A science team led by researchers at Rutgers University discovered a new tool for removing contaminants from water. Tiny glowing crystals designed...
New survey reveals the good, bad and dirty about showering habits in the U.S.
A recent survey conducted by AXE found the average shower taken by 18 to 24 year olds in the U.S. lasts more than 17 minutes, a full nine minutes longer than the optimum shower time recommended to conserve water. While generally not top-of-mind, people's water use habits play a big role in determining their personal environmental footprints. AXE Shower is launching "Showerpooling," a campaign to educate people on the importance of water conservation in the U.S. and how everyone can save water by taking small actions in their everyday lives.
The Showerpooling campaign encourages everyone to make sustainable living routine, have fun while doing it and recruit their friends to join in on the action. The campaign includes tongue-in-cheek animated videos narrated by AXE ambassador and actress Nikki Reed (Twilight, Empire State), an online pledge to save water and a campus tour through which AXE will distribute 7,000 water-efficient Delta showerheads with H2Okinetic technology. AXE Shower also is donating $100,000 to the Alliance for Water Efficiency, a nonprofit organization dedicated to the efficient and sustainable use of water, to fund conservation research projects and provide technical support to water-stressed cities.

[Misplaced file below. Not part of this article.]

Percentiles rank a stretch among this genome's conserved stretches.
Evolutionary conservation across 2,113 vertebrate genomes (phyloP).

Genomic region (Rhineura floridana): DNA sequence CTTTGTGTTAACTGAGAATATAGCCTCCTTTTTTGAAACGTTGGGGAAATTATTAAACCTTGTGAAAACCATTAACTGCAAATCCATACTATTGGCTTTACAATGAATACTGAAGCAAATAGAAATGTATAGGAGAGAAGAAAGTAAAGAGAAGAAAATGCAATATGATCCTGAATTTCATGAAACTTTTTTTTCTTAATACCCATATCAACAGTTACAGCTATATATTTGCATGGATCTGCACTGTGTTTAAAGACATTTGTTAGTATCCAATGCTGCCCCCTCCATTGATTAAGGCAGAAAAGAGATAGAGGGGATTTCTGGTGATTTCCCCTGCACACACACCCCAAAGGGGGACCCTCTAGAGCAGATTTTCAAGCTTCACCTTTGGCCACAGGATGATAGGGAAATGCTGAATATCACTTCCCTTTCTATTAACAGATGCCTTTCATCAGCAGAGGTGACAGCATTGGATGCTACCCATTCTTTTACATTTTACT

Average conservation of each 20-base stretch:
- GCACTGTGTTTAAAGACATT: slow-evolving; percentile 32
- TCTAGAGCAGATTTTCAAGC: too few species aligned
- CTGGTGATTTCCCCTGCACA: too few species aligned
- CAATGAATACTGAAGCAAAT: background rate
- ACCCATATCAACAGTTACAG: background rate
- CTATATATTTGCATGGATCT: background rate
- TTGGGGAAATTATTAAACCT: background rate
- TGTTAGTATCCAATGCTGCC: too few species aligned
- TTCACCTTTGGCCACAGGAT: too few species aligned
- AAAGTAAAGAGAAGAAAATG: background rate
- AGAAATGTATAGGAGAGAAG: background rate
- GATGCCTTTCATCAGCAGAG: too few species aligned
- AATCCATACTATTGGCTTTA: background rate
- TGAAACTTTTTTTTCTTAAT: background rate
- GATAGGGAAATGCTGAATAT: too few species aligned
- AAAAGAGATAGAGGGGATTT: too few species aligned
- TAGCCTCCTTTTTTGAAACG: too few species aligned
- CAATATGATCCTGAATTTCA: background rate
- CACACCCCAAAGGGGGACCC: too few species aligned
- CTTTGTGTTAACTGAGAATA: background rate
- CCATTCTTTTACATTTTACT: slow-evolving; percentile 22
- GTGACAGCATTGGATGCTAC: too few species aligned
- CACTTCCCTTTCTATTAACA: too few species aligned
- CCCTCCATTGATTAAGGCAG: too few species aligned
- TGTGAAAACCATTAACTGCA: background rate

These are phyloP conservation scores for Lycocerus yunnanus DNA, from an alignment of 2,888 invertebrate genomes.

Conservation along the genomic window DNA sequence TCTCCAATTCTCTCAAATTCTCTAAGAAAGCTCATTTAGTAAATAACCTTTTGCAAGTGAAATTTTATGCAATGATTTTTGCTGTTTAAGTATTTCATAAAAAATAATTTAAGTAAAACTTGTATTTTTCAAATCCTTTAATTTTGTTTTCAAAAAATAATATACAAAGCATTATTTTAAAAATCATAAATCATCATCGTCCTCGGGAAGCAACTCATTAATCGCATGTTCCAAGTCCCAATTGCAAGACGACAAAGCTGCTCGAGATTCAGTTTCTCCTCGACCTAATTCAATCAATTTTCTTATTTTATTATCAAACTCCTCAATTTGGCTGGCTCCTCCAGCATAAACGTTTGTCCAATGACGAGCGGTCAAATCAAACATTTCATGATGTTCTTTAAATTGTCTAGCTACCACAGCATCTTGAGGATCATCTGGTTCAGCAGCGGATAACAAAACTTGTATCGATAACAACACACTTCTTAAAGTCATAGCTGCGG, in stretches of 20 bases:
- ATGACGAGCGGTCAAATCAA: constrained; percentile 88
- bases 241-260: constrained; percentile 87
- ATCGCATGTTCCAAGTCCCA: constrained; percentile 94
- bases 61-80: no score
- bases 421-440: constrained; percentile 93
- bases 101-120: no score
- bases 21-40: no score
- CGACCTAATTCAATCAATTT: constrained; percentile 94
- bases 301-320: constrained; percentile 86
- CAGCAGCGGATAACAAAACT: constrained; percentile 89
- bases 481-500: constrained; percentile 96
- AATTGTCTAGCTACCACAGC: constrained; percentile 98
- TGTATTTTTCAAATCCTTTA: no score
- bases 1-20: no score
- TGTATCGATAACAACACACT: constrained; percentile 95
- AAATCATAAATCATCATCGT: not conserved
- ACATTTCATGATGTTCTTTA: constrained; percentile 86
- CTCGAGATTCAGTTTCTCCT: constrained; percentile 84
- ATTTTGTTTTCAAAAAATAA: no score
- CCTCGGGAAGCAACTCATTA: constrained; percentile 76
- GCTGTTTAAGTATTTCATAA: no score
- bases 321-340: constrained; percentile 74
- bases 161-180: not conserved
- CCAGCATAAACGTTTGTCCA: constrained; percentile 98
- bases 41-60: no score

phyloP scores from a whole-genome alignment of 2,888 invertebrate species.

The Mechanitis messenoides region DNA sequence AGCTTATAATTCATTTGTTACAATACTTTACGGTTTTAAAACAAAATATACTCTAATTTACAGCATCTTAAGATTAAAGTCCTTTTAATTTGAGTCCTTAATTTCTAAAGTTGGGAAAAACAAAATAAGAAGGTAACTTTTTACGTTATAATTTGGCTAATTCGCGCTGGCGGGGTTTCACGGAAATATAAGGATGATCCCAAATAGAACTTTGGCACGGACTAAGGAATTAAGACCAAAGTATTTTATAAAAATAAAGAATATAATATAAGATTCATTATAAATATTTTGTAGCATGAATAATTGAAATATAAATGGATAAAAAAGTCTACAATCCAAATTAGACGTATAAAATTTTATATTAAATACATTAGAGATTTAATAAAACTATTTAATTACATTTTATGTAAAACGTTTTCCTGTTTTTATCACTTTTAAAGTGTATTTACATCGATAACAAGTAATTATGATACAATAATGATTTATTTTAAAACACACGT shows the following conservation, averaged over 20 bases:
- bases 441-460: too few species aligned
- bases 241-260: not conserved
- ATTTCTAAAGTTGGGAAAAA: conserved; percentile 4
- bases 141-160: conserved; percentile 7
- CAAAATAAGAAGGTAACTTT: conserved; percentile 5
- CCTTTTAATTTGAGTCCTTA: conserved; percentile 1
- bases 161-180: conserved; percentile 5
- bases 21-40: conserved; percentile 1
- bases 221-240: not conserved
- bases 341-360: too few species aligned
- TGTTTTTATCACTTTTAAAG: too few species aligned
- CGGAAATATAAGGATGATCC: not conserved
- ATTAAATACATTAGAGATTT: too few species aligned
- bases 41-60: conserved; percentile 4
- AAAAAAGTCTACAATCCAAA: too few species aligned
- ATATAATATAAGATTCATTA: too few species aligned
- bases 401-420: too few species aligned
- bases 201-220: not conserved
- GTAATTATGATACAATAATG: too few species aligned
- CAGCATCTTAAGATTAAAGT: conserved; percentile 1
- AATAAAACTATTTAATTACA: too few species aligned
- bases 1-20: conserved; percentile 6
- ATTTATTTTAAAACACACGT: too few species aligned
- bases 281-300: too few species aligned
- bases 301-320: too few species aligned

"Seventy percent of the Earth's surface is covered by water, but less than 1% of this is available for human use," said Mary Ann Dickinson, president and CEO of the Alliance for Water Efficiency. "Water supplies are finite and it's crucial that young people are educated about this issue so we can work to conserve this precious resource."
To better understand 18- to 24-year-olds' water consumption habits, AXE surveyed more than 1,900 people across the country.
The good news is that many are already actively saving water:
"AXE users and fans are passionate about environmental issues, including water conservation," said Rob Candelino, vice president of Unilever's U.S. Skincare business. "We're thrilled to be giving these guys and girls a chance to take action on a cause that is extremely important now and will be to future generations as well."